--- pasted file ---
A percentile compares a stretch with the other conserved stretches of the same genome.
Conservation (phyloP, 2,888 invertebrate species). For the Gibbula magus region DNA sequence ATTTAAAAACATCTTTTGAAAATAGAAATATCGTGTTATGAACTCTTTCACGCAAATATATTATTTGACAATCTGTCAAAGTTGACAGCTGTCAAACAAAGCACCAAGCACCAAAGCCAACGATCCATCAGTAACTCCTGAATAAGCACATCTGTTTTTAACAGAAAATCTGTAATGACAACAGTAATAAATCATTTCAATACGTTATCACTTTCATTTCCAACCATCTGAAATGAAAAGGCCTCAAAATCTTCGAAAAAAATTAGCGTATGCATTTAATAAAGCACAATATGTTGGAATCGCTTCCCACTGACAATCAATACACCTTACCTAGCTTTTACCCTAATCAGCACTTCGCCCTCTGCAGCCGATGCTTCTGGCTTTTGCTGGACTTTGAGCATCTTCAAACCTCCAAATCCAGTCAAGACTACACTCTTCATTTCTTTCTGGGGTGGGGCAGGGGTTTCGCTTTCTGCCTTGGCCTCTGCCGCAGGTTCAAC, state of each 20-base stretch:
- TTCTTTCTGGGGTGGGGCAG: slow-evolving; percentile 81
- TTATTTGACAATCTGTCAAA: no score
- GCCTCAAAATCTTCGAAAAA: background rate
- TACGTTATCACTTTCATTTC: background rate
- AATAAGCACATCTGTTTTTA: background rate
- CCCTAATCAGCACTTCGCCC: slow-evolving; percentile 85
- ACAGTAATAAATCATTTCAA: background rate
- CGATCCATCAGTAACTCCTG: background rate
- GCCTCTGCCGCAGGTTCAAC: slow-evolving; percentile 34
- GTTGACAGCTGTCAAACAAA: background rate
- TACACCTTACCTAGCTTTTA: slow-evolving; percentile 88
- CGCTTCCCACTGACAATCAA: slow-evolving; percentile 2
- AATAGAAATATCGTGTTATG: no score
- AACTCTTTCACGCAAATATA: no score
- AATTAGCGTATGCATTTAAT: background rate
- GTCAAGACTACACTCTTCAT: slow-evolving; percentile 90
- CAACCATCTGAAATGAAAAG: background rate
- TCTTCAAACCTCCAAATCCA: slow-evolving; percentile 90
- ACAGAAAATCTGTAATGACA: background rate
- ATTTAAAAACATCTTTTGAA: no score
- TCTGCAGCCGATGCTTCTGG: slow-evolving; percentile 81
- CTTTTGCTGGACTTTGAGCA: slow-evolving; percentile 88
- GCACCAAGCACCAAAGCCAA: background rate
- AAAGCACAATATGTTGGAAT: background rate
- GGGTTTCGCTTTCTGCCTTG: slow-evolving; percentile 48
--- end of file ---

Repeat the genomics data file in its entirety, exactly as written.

A percentile compares a stretch with the other conserved stretches of the same genome.
Conservation (phyloP, 2,888 invertebrate species). For the Gibbula magus region DNA sequence ATTTAAAAACATCTTTTGAAAATAGAAATATCGTGTTATGAACTCTTTCACGCAAATATATTATTTGACAATCTGTCAAAGTTGACAGCTGTCAAACAAAGCACCAAGCACCAAAGCCAACGATCCATCAGTAACTCCTGAATAAGCACATCTGTTTTTAACAGAAAATCTGTAATGACAACAGTAATAAATCATTTCAATACGTTATCACTTTCATTTCCAACCATCTGAAATGAAAAGGCCTCAAAATCTTCGAAAAAAATTAGCGTATGCATTTAATAAAGCACAATATGTTGGAATCGCTTCCCACTGACAATCAATACACCTTACCTAGCTTTTACCCTAATCAGCACTTCGCCCTCTGCAGCCGATGCTTCTGGCTTTTGCTGGACTTTGAGCATCTTCAAACCTCCAAATCCAGTCAAGACTACACTCTTCATTTCTTTCTGGGGTGGGGCAGGGGTTTCGCTTTCTGCCTTGGCCTCTGCCGCAGGTTCAAC, state of each 20-base stretch:
- TTCTTTCTGGGGTGGGGCAG: slow-evolving; percentile 81
- TTATTTGACAATCTGTCAAA: no score
- GCCTCAAAATCTTCGAAAAA: background rate
- TACGTTATCACTTTCATTTC: background rate
- AATAAGCACATCTGTTTTTA: background rate
- CCCTAATCAGCACTTCGCCC: slow-evolving; percentile 85
- ACAGTAATAAATCATTTCAA: background rate
- CGATCCATCAGTAACTCCTG: background rate
- GCCTCTGCCGCAGGTTCAAC: slow-evolving; percentile 34
- GTTGACAGCTGTCAAACAAA: background rate
- TACACCTTACCTAGCTTTTA: slow-evolving; percentile 88
- CGCTTCCCACTGACAATCAA: slow-evolving; percentile 2
- AATAGAAATATCGTGTTATG: no score
- AACTCTTTCACGCAAATATA: no score
- AATTAGCGTATGCATTTAAT: background rate
- GTCAAGACTACACTCTTCAT: slow-evolving; percentile 90
- CAACCATCTGAAATGAAAAG: background rate
- TCTTCAAACCTCCAAATCCA: slow-evolving; percentile 90
- ACAGAAAATCTGTAATGACA: background rate
- ATTTAAAAACATCTTTTGAA: no score
- TCTGCAGCCGATGCTTCTGG: slow-evolving; percentile 81
- CTTTTGCTGGACTTTGAGCA: slow-evolving; percentile 88
- GCACCAAGCACCAAAGCCAA: background rate
- AAAGCACAATATGTTGGAAT: background rate
- GGGTTTCGCTTTCTGCCTTG: slow-evolving; percentile 48